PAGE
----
Waiting weeks or months for proper analysis of data is a problem for any business. In that time, trends may have come and gone, sales lost, or customers overlooked. Keeping up with the flood of data means IT departments have been overwhelmed with requests and there has been no room to take a breath. However, for businesses involved in healthcare – this is quite literally a matter of life and death.

self_service_revolution_healthcareMany factors have helped to make the data challenges even more severe for health companies. The Affordable Care Act has meant millions more Americans are getting health insurance, and new standards for global health initiatives have transformed how wellness is maintained. All this makes it more important than ever to find new, faster ways of accessing and processing the tidal wave of data.

Given these challenges, writes Andy Dé for Beckers Hospital Review, the recent innovations in self-service have been a real boon to the medical professions. Healthcare workers can now look at the data they need immediately, without waiting for a slow-moving report.

Visualization has been key to this. Doctors, nurses and clinicians know medicine, not data science. By providing rich and detailed visuals, programs have allowed ordinary people to analyze data themselves. For example, an initiative called Patient First brought together data from varied sources that allowed doctors to see pertinent data in a timely fashion. This access led to fewer readmissions for heart failure and heart attacks. This easy visualization of data in fact led to $2 million in savings.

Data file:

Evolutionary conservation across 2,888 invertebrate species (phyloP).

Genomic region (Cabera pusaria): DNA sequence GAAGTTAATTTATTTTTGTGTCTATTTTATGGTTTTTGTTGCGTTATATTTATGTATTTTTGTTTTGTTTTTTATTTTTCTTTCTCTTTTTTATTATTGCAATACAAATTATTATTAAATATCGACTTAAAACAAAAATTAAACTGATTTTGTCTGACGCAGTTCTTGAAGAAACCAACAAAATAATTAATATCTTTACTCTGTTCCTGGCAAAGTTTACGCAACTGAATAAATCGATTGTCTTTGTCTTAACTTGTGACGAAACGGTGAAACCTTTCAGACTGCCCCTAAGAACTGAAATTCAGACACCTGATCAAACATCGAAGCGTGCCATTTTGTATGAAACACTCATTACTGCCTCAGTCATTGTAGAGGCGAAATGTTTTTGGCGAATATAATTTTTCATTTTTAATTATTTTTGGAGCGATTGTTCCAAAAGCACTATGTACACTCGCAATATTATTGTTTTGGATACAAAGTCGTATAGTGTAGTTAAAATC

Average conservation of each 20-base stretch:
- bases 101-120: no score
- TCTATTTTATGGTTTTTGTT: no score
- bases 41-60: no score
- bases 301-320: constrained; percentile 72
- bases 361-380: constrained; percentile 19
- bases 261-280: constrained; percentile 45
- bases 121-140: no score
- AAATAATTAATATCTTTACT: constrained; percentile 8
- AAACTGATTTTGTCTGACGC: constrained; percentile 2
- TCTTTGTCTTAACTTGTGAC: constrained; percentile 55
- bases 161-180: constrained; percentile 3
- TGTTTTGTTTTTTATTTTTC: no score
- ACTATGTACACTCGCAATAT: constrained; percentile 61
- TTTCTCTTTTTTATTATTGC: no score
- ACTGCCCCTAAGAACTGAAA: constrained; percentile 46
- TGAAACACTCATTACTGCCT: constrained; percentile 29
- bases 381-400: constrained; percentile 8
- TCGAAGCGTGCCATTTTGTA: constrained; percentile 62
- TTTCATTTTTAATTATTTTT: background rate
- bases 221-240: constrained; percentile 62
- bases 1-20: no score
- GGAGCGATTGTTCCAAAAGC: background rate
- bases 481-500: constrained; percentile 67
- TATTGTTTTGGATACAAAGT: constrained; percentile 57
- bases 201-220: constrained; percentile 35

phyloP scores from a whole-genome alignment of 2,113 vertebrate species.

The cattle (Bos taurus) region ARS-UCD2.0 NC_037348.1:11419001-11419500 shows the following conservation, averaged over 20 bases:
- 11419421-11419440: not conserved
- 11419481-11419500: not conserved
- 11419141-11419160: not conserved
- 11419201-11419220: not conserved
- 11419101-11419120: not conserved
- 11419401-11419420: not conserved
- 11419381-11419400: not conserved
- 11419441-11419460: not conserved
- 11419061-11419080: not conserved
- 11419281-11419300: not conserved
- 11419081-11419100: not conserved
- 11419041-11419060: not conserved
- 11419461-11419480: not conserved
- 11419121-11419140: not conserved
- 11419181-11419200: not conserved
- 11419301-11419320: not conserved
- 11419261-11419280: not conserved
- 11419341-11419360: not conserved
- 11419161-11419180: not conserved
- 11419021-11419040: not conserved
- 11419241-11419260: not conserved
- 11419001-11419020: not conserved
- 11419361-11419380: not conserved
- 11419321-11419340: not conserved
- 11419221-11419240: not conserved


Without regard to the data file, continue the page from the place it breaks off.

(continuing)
Vast improvements are being made in terms of speed as well. The Big Data involved means that doctors can access real-time data from 30,000 procedures a year at the Texas Institute for Robotic Surgery. Any factor can quickly be isolated and analyzed to find positive or negative correlations in a patient’s health, allowing for much more efficient and successful patient care.

The old ways of processing data are over. This is especially true in the world of medicine. Embracing fast, smart tools that provide healthcare professionals with compelling and sharp visualizations makes it easy to make empirically sound judgments – based on the latest data available. These changes will invariably lead to a better and extended life for patients everywhere as doctors and nurses can adjust their care with ease. This revolution will lead to better decision making and better health for everyone.

Big Data and related technologies – from data warehousing to analytics and business intelligence (BI) – are transforming the business world. Big Data is not simply big: Gartner defines it as “high-volume, high-velocity and high-variety information assets.” Managing these assets to generate the fourth “V” – value – is a challenge. Many excellent solutions are on the market, but they must be matched to specific needs. At GRT Corporation our focus is on providing value to the business customer.

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